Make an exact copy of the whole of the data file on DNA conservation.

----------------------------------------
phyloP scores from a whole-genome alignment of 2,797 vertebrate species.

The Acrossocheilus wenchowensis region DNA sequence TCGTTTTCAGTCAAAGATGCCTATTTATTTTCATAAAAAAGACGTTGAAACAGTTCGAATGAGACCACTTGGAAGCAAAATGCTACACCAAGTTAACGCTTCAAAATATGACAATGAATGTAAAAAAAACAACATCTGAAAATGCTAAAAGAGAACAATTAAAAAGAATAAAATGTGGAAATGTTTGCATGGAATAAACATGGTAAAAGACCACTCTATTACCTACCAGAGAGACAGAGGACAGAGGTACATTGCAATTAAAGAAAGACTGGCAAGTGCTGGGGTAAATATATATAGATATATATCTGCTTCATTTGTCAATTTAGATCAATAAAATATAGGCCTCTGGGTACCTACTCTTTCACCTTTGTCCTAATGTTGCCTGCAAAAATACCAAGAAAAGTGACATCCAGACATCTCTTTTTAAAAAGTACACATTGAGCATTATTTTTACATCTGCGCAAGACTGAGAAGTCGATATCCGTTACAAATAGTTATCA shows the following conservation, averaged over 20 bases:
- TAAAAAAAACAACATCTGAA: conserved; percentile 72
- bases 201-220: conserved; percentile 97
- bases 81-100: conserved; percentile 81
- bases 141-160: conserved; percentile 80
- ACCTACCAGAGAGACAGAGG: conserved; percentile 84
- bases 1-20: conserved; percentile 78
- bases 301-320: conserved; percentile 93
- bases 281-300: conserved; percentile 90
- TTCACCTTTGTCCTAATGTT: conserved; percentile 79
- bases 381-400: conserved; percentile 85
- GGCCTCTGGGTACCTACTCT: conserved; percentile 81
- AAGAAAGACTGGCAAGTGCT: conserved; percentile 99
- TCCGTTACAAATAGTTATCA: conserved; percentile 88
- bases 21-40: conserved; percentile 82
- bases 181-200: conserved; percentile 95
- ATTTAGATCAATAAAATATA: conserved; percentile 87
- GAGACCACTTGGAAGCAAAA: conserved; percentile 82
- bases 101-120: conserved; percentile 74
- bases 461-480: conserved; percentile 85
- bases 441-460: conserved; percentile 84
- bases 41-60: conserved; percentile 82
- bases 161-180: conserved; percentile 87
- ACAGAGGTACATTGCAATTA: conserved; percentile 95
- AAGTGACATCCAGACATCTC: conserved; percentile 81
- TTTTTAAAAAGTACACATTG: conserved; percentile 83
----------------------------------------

phyloP scores from a whole-genome alignment of 2,797 vertebrate species.

The Acrossocheilus wenchowensis region DNA sequence TCGTTTTCAGTCAAAGATGCCTATTTATTTTCATAAAAAAGACGTTGAAACAGTTCGAATGAGACCACTTGGAAGCAAAATGCTACACCAAGTTAACGCTTCAAAATATGACAATGAATGTAAAAAAAACAACATCTGAAAATGCTAAAAGAGAACAATTAAAAAGAATAAAATGTGGAAATGTTTGCATGGAATAAACATGGTAAAAGACCACTCTATTACCTACCAGAGAGACAGAGGACAGAGGTACATTGCAATTAAAGAAAGACTGGCAAGTGCTGGGGTAAATATATATAGATATATATCTGCTTCATTTGTCAATTTAGATCAATAAAATATAGGCCTCTGGGTACCTACTCTTTCACCTTTGTCCTAATGTTGCCTGCAAAAATACCAAGAAAAGTGACATCCAGACATCTCTTTTTAAAAAGTACACATTGAGCATTATTTTTACATCTGCGCAAGACTGAGAAGTCGATATCCGTTACAAATAGTTATCA shows the following conservation, averaged over 20 bases:
- TAAAAAAAACAACATCTGAA: conserved; percentile 72
- bases 201-220: conserved; percentile 97
- bases 81-100: conserved; percentile 81
- bases 141-160: conserved; percentile 80
- ACCTACCAGAGAGACAGAGG: conserved; percentile 84
- bases 1-20: conserved; percentile 78
- bases 301-320: conserved; percentile 93
- bases 281-300: conserved; percentile 90
- TTCACCTTTGTCCTAATGTT: conserved; percentile 79
- bases 381-400: conserved; percentile 85
- GGCCTCTGGGTACCTACTCT: conserved; percentile 81
- AAGAAAGACTGGCAAGTGCT: conserved; percentile 99
- TCCGTTACAAATAGTTATCA: conserved; percentile 88
- bases 21-40: conserved; percentile 82
- bases 181-200: conserved; percentile 95
- ATTTAGATCAATAAAATATA: conserved; percentile 87
- GAGACCACTTGGAAGCAAAA: conserved; percentile 82
- bases 101-120: conserved; percentile 74
- bases 461-480: conserved; percentile 85
- bases 441-460: conserved; percentile 84
- bases 41-60: conserved; percentile 82
- bases 161-180: conserved; percentile 87
- ACAGAGGTACATTGCAATTA: conserved; percentile 95
- AAGTGACATCCAGACATCTC: conserved; percentile 81
- TTTTTAAAAAGTACACATTG: conserved; percentile 83